Yes, that’s right, I’m writing about how motherhood is making me a little nuts these days. Not something you see often out here on PFP, I like to keep things pretty light and positive. But after having at least three mommy-breakdowns after loooooooooong days with a child who refuses to behave in the most annoying ways, I’m waving a white flag of surrender.
One of those times, when I was exhausted and totally fed-up from one of our worst behavior days to date, the tears just started flowing during bed time…I couldn’t hold them back any longer. Ethan jumped on the bed next to me and laughed. LAUGHED!!!!!! Laughed at me unraveling and questioning every bit of my parenting ability.
It took me leaving the room at least three times—which led to him crying and begging for a book and song (which we couldn’t get to two of the times because he ran around the room or turned his light on and off rapidly while screaming like a little psycho)—after which I had to actually read a book and sing a song which is nearly impossible to do when you are so pissed off you want to scream.
And what book does he pick? The Giving Tree.
Oh the irony. Needless to say, I read through very fast and kept the emotional pauses and sappy tone out…I was in robot mode.
Stu arrived back from a work trip later that night (just in time to miss it all), and I told him the whole story…every detail of our horrendous day (which I now cannot for the life of me remember) because I was still in such shock that it even happened, and the next morning I was STILL mad. Mad that I spend every day thinking of fun stuff to do with this kid, getting him good things to eat, finding him beautiful books to read, pairing him with fun friends to play with, and he is rapidly losing any and all respect for me and our daily routine. It’s like when he doesn’t want to listen, I don’t exist.
Of course I got over it, he crawled into bed and snuggled up and said, “I love you mom”, and I melted. Putty in his hands. I hoped with all my heart that was a fluke day, one that wouldn’t be repeated. And for the most part he was better the rest of the week, still wearing me out with his need to negotiate everything, all the time.
Then our big Saturday began. This Saturday we were booked solid: soccer, the first day of the Tower Grove Farmer’s Market, and an Easter Egg Hunt at the Botanical Gardens. We went out prepared with snacks to get us happily through a very fun morning.
Soccer, surprisingly, went great.
We snacked and walked through the farmer’s market for a few minutes, played at the playground, talked to neighbors, then headed to the easter egg hunt. We were one of the many happy families walking up the ticket booths to claim our reserved tickets, smiling and excited for the Easter fun we were about to experience. And it was a blast.
We went from this:
To a total-disaster-melt-down situation in about five minutes. All over that little piece of candy Ethan’s holding so proudly in his hand.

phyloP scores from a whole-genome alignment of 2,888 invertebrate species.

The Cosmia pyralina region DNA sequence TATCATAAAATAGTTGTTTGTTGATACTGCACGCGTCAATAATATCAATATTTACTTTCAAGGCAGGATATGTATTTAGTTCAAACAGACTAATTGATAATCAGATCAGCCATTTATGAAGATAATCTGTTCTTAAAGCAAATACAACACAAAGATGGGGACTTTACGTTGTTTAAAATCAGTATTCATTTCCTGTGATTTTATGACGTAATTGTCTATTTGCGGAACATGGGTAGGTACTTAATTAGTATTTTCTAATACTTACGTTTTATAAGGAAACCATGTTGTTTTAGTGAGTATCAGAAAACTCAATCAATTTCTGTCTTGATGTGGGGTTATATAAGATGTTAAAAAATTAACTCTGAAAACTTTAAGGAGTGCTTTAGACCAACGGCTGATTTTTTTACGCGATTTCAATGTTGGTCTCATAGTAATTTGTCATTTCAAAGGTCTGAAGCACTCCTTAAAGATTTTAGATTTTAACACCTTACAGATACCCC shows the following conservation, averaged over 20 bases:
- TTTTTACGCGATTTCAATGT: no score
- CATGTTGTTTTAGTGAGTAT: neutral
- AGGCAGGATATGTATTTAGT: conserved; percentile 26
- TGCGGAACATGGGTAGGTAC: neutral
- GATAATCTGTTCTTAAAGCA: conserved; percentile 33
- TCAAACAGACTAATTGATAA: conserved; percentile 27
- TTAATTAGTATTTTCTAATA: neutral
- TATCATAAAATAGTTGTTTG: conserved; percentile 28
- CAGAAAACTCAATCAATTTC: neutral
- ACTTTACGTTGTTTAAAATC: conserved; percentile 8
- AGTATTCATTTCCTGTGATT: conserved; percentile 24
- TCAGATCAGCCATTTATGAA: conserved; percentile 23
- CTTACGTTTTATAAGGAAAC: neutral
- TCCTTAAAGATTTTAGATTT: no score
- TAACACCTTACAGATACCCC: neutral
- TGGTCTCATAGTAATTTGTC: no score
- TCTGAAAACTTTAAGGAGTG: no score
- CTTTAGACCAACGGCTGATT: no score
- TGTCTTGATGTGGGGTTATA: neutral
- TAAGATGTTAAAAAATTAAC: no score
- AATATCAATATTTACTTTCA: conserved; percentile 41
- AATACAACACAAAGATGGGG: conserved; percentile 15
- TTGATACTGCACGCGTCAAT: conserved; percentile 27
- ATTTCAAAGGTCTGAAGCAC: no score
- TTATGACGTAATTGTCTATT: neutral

A Swedish Fish brought our happy family day to an abrupt halt. He’d already had three piece of candy and our agreement, long before arriving at the gardens, was two. He started screaming “I WANT IT! I WANT IT!” right there, in the middle of the serene celebratory mood. In a matter of 30 seconds I tried:
- getting down to Ethan’s level to talk about the problem
- talking about the feelings he must be having, cave-man style, “You are so angry! You want that piece of candy!”, waiting for that Dr. Karp moment where Ethan gets that we understand his emotions and we have a heartfelt conversation about them, then hug.
- throwing out a consequence, “We will throw the candy in the trash if you don’t stop crying!”
- letting him cry it out…in the middle of the garden.
Diffusing the situation proved impossible. This all happened in front of dozens of families…most with understanding nods or looks of compassion. One lady called out, “That was us ten minutes ago!” It’s still so totally humiliating.
I don’t have a picture of it, we were so mad and astonished in the moment I couldn’t even begin to think about grabbing my camera (shocker, I know), but Stu picked Ethan up and carried him, kicking and screaming, out the garden gate, past the sweet ladies who checked us, the happy family, in an hour before, and made a bee-line for the car.
No words were said. Eyes straight ahead. Ethan screaming THE ENTIRE TIME.
I realize now we should have just let him cry it out in a less public area. Sure it would have been an insanely embarrassing ten or so minutes but I’m sure he would have stopped. And it sure would have made getting him in the car seat easier.
My sanity after these experiences? Nap time.
To anyone with a three year old who doesn’t nap: May the Force Be With You.
I have no idea what I would do if, after a morning of disobedience and dolling out more patience than my body can handle, I couldn’t count on those 2-3 hours of peace and quiet while our little animal recharges those trouble-making batteries.
Defying someone every 2.4 seconds will really take it out of you, I’m sure.
So I’m now immersed in some long-put-off reading that’s been waiting for me on my trusty Kindle. How to Talk So Kids Will Listen & Listen So Kids Will Talk, How Toddlers Thrive (thank you Julie for the recommendation), a re-read of The Happiest Toddler on the Block, and possibly 1-2-3 Magic.
I also headed out for some friend-therapy Saturday night and heard so many helpful stories and tips from the Super-moms with whom I’ve surrounded myself. My favorite, on the topic of giving consequences to kids who don’t care about consequences, was from my friend Jackie who said she would make her misbehaving son sit right next to her, holding her hand, for an pre-determined period of time. (I cannot wait to try this with Ethan). The whole night reminded me about the importance of getting out and conversing with adults after spending so much time with your toddler…I left totally revitalized (thank you Amanda).
Even if nothing “fixes” our unruly child, the effort and outside support helps tremendously. Maybe if I can FEEL like I’m on the road to fixing the problem, it will distract me until this “phase” is over. And when he’s good, he’s REALLY good. I almost forget the tough times when he behaves and listens.
I’m sure after reading this Ethan’s grandparents are SUPER excited to visit next weekend.
Common moms, lemme have it. Your favorite book or method, or story about your three year old.